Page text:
One of the first questions most people ask when accused of committing a crime is, “do I need a lawyer?” This is particularly true if the charge is “just” a misdemeanor. If you’ve been charged with a more serious offense, the answer is easy – the stakes are incredibly high for you, and you need an experienced criminal defense attorney on your side.
But if your case is “just” a misdemeanor, the question is a bit more complicated. Theoretically, you’re facing up to 90 days in jail and a $1,000 fine. The reality is that relatively few people convicted of misdemeanors go to jail at all, and it’s very, very rare that someone would actually serve 90 days for a misdemeanor offense.
But there are other consequences to consider as well. Even “just” a misdemeanor can have profound consequences on your future. For example, a misdemeanor conviction can cause you to lose your rights to gun ownership. For many people this may not be a big deal, but for people who enjoy hunting it can mean the end of a treasured pastime. Misdemeanor cases can impact your right to drive, your ability to get a job or housing, the cost of your auto insurance, and more. For non-citizens, they can cause immigration issues as well. Worse yet, often no one – not the judge, the court staff, or the prosecutor – is going to tell you about them. You won’t know until it’s too late.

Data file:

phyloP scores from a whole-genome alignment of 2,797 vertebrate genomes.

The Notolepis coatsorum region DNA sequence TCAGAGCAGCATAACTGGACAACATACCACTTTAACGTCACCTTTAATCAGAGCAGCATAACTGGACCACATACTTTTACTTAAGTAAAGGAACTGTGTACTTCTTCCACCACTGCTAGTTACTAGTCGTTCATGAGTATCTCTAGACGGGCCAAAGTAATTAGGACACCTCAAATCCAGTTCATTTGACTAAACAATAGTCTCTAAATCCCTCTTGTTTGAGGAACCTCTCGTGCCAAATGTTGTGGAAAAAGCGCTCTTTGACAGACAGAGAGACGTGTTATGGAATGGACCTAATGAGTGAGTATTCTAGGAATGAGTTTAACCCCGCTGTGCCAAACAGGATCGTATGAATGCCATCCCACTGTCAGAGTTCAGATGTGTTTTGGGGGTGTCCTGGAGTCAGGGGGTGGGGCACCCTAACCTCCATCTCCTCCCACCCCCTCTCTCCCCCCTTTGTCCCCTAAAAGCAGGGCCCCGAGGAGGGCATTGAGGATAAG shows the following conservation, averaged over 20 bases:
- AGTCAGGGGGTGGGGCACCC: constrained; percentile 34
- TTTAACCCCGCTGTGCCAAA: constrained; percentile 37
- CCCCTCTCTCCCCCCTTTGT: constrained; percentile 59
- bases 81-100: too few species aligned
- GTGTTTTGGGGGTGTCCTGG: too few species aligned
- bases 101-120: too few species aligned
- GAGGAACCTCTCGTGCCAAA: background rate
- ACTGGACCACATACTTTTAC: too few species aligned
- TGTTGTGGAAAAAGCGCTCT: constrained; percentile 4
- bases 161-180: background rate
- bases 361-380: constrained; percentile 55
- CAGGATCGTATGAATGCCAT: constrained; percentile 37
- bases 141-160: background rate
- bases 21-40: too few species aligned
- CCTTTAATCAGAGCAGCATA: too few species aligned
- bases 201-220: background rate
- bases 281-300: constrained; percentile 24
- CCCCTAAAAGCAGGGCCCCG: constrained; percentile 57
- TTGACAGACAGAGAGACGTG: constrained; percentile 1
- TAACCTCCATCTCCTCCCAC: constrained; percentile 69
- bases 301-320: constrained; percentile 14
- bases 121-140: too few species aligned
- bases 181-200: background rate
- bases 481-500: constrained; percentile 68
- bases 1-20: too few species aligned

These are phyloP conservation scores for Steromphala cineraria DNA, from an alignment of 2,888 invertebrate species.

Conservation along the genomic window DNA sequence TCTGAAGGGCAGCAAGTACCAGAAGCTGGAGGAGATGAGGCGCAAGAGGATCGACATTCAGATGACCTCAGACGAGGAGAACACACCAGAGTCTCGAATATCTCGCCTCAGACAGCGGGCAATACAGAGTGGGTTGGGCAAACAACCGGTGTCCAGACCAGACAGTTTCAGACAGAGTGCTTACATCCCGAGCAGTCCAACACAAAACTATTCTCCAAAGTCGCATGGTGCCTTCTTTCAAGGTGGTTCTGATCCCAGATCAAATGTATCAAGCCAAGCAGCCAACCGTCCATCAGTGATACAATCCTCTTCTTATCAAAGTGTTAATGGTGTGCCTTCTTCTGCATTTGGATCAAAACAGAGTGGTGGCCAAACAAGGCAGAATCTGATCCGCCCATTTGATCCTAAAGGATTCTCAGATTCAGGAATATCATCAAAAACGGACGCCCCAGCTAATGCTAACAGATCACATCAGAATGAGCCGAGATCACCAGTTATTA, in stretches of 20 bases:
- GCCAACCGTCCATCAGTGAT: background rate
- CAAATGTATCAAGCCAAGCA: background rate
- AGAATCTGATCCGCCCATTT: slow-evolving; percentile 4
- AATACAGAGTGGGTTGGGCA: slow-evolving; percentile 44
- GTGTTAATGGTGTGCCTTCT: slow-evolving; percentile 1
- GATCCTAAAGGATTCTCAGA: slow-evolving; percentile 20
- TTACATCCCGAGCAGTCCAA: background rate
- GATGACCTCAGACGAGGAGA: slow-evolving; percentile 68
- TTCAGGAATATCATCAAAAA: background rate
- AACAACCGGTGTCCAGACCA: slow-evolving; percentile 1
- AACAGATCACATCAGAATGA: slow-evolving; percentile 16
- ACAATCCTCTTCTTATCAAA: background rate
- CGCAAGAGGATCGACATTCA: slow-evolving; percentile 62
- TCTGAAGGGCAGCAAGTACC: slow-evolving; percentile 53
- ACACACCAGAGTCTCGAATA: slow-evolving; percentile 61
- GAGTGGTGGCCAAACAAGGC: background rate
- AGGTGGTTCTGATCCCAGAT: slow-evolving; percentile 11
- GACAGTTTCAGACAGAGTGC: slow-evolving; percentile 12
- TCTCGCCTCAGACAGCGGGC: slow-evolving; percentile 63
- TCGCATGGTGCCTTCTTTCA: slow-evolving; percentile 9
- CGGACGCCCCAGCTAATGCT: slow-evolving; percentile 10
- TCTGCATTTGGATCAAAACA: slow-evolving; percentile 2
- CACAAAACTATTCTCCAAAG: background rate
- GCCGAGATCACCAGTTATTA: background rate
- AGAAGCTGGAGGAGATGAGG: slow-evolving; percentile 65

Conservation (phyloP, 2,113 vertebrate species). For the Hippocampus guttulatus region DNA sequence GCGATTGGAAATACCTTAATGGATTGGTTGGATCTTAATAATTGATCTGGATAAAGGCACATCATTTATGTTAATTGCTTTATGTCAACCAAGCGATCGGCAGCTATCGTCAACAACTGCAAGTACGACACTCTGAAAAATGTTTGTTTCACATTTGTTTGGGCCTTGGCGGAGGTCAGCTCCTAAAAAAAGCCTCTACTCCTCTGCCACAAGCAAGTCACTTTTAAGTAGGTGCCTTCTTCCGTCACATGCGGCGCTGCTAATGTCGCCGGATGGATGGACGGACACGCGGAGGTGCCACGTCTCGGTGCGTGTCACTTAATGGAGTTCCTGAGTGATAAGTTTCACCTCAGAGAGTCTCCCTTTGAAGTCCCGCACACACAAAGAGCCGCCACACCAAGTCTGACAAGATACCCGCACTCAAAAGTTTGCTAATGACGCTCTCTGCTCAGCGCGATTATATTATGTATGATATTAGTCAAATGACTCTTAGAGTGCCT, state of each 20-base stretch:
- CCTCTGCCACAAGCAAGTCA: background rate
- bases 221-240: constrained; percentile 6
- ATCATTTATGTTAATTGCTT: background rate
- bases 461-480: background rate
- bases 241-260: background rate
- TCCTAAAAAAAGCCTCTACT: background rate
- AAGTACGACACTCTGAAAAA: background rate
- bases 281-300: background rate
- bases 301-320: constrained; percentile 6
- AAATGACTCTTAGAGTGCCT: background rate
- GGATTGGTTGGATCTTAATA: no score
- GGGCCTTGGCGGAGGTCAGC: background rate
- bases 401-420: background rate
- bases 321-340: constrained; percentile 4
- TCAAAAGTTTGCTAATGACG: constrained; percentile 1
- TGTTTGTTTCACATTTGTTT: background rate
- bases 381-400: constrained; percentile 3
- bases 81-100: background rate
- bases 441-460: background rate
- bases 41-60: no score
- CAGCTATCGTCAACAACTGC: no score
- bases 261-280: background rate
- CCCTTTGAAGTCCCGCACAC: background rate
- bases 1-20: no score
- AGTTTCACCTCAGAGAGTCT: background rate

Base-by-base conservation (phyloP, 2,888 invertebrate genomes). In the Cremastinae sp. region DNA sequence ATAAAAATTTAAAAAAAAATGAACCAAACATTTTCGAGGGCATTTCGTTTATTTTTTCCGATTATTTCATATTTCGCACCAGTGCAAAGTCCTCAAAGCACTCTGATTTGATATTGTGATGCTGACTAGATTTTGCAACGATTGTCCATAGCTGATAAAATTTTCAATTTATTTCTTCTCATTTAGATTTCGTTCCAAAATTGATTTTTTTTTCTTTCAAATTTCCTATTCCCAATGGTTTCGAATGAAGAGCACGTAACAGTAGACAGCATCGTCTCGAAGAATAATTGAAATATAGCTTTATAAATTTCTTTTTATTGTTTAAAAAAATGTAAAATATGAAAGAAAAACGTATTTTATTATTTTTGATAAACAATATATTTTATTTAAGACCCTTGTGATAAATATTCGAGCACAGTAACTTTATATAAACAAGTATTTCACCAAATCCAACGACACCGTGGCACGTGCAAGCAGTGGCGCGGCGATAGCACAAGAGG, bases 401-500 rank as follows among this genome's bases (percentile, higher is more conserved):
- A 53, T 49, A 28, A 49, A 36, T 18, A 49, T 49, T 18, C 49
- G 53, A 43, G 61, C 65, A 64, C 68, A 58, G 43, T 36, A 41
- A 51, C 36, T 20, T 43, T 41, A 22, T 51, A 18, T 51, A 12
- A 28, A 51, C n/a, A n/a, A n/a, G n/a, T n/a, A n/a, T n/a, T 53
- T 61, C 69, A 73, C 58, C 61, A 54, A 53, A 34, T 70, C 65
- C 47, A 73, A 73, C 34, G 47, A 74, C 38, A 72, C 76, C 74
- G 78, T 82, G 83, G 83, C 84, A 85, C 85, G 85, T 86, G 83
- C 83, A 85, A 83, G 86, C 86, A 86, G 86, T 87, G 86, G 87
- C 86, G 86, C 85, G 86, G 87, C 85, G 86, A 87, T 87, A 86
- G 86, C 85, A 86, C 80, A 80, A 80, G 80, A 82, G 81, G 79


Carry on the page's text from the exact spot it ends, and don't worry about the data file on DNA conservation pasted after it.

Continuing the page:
This isn’t true of all misdemeanors, of course. The trouble is, it’s difficult for you to know. Representing yourself can be a reasonable choice. But you’d be crazy to do it without at least taking advantage of a consultation with an experienced criminal defense attorney.
When I was a prosecutor, I dealt with people who chose to represent themselves all the time. And the reality is this – a person who is representing themselves cannot fight back. They’re stuck with whatever plea offer the prosecutor feels like giving them. Sometimes that’s a fair and reasonable deal and sometimes it isn’t. There is no way that an untrained person can mount a capable defense to legal charges. To do so requires a knowledge of criminal law, criminal procedure, constitutional law, evidentiary law, and so much more. The prosecutor has this knowledge. Going to court without someone on your side is a gamble with your future.